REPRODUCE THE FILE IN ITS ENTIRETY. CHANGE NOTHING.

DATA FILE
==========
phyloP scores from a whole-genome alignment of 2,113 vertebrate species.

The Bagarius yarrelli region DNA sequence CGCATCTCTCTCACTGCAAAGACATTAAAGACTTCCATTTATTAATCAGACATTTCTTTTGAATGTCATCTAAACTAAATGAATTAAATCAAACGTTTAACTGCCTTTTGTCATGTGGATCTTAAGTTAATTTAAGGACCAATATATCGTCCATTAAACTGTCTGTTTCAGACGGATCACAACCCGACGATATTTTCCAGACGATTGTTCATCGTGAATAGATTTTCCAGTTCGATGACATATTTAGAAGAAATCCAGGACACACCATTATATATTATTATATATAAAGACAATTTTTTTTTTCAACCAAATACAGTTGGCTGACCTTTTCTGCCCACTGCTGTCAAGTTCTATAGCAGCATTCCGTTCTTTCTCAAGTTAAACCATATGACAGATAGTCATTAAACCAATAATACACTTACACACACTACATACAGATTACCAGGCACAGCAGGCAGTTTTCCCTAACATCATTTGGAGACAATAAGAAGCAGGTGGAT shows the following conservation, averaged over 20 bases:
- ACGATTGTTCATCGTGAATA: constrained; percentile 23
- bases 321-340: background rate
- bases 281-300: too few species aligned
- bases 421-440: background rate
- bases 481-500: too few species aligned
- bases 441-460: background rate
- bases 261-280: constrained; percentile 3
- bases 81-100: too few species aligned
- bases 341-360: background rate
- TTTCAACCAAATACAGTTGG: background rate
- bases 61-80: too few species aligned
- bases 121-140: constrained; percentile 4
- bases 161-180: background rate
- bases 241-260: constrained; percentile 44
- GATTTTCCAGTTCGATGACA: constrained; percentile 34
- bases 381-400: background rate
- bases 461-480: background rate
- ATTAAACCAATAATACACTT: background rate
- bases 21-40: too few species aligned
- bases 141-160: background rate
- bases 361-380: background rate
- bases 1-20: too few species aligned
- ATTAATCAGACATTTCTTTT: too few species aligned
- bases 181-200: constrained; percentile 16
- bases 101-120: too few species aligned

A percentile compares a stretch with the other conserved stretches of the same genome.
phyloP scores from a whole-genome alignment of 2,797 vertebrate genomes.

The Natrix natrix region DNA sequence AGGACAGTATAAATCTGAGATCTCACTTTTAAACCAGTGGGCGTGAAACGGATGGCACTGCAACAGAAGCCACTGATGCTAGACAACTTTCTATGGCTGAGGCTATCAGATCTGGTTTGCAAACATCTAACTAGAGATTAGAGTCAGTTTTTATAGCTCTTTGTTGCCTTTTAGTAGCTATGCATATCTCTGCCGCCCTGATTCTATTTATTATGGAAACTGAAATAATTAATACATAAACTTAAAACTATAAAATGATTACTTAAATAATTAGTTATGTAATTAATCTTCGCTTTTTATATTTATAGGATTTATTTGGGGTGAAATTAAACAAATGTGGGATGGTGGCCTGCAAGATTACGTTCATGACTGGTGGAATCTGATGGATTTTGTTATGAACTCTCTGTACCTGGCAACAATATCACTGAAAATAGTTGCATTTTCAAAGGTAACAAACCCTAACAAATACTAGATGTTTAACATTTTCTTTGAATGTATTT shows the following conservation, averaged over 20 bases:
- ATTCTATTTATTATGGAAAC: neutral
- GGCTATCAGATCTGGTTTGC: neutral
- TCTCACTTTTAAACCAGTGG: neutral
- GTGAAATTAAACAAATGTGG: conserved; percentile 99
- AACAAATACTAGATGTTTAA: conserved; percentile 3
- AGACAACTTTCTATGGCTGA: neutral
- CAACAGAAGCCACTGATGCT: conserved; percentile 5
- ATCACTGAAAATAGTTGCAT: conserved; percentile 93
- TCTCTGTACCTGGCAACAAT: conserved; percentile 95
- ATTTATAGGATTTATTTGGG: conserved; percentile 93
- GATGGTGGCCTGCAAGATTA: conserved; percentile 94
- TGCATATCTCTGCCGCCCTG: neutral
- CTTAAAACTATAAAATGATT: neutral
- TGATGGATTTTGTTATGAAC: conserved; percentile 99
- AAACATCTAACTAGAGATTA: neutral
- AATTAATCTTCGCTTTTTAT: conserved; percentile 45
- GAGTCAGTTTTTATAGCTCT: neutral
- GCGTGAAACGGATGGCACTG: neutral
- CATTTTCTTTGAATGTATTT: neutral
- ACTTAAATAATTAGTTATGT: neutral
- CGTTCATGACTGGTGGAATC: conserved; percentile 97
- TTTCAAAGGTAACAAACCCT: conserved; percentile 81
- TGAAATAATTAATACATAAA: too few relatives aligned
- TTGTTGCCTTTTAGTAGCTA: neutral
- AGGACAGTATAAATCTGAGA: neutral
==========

phyloP scores from a whole-genome alignment of 2,113 vertebrate species.

The Bagarius yarrelli region DNA sequence CGCATCTCTCTCACTGCAAAGACATTAAAGACTTCCATTTATTAATCAGACATTTCTTTTGAATGTCATCTAAACTAAATGAATTAAATCAAACGTTTAACTGCCTTTTGTCATGTGGATCTTAAGTTAATTTAAGGACCAATATATCGTCCATTAAACTGTCTGTTTCAGACGGATCACAACCCGACGATATTTTCCAGACGATTGTTCATCGTGAATAGATTTTCCAGTTCGATGACATATTTAGAAGAAATCCAGGACACACCATTATATATTATTATATATAAAGACAATTTTTTTTTTCAACCAAATACAGTTGGCTGACCTTTTCTGCCCACTGCTGTCAAGTTCTATAGCAGCATTCCGTTCTTTCTCAAGTTAAACCATATGACAGATAGTCATTAAACCAATAATACACTTACACACACTACATACAGATTACCAGGCACAGCAGGCAGTTTTCCCTAACATCATTTGGAGACAATAAGAAGCAGGTGGAT shows the following conservation, averaged over 20 bases:
- ACGATTGTTCATCGTGAATA: constrained; percentile 23
- bases 321-340: background rate
- bases 281-300: too few species aligned
- bases 421-440: background rate
- bases 481-500: too few species aligned
- bases 441-460: background rate
- bases 261-280: constrained; percentile 3
- bases 81-100: too few species aligned
- bases 341-360: background rate
- TTTCAACCAAATACAGTTGG: background rate
- bases 61-80: too few species aligned
- bases 121-140: constrained; percentile 4
- bases 161-180: background rate
- bases 241-260: constrained; percentile 44
- GATTTTCCAGTTCGATGACA: constrained; percentile 34
- bases 381-400: background rate
- bases 461-480: background rate
- ATTAAACCAATAATACACTT: background rate
- bases 21-40: too few species aligned
- bases 141-160: background rate
- bases 361-380: background rate
- bases 1-20: too few species aligned
- ATTAATCAGACATTTCTTTT: too few species aligned
- bases 181-200: constrained; percentile 16
- bases 101-120: too few species aligned

A percentile compares a stretch with the other conserved stretches of the same genome.
phyloP scores from a whole-genome alignment of 2,797 vertebrate genomes.

The Natrix natrix region DNA sequence AGGACAGTATAAATCTGAGATCTCACTTTTAAACCAGTGGGCGTGAAACGGATGGCACTGCAACAGAAGCCACTGATGCTAGACAACTTTCTATGGCTGAGGCTATCAGATCTGGTTTGCAAACATCTAACTAGAGATTAGAGTCAGTTTTTATAGCTCTTTGTTGCCTTTTAGTAGCTATGCATATCTCTGCCGCCCTGATTCTATTTATTATGGAAACTGAAATAATTAATACATAAACTTAAAACTATAAAATGATTACTTAAATAATTAGTTATGTAATTAATCTTCGCTTTTTATATTTATAGGATTTATTTGGGGTGAAATTAAACAAATGTGGGATGGTGGCCTGCAAGATTACGTTCATGACTGGTGGAATCTGATGGATTTTGTTATGAACTCTCTGTACCTGGCAACAATATCACTGAAAATAGTTGCATTTTCAAAGGTAACAAACCCTAACAAATACTAGATGTTTAACATTTTCTTTGAATGTATTT shows the following conservation, averaged over 20 bases:
- ATTCTATTTATTATGGAAAC: neutral
- GGCTATCAGATCTGGTTTGC: neutral
- TCTCACTTTTAAACCAGTGG: neutral
- GTGAAATTAAACAAATGTGG: conserved; percentile 99
- AACAAATACTAGATGTTTAA: conserved; percentile 3
- AGACAACTTTCTATGGCTGA: neutral
- CAACAGAAGCCACTGATGCT: conserved; percentile 5
- ATCACTGAAAATAGTTGCAT: conserved; percentile 93
- TCTCTGTACCTGGCAACAAT: conserved; percentile 95
- ATTTATAGGATTTATTTGGG: conserved; percentile 93
- GATGGTGGCCTGCAAGATTA: conserved; percentile 94
- TGCATATCTCTGCCGCCCTG: neutral
- CTTAAAACTATAAAATGATT: neutral
- TGATGGATTTTGTTATGAAC: conserved; percentile 99
- AAACATCTAACTAGAGATTA: neutral
- AATTAATCTTCGCTTTTTAT: conserved; percentile 45
- GAGTCAGTTTTTATAGCTCT: neutral
- GCGTGAAACGGATGGCACTG: neutral
- CATTTTCTTTGAATGTATTT: neutral
- ACTTAAATAATTAGTTATGT: neutral
- CGTTCATGACTGGTGGAATC: conserved; percentile 97
- TTTCAAAGGTAACAAACCCT: conserved; percentile 81
- TGAAATAATTAATACATAAA: too few relatives aligned
- TTGTTGCCTTTTAGTAGCTA: neutral
- AGGACAGTATAAATCTGAGA: neutral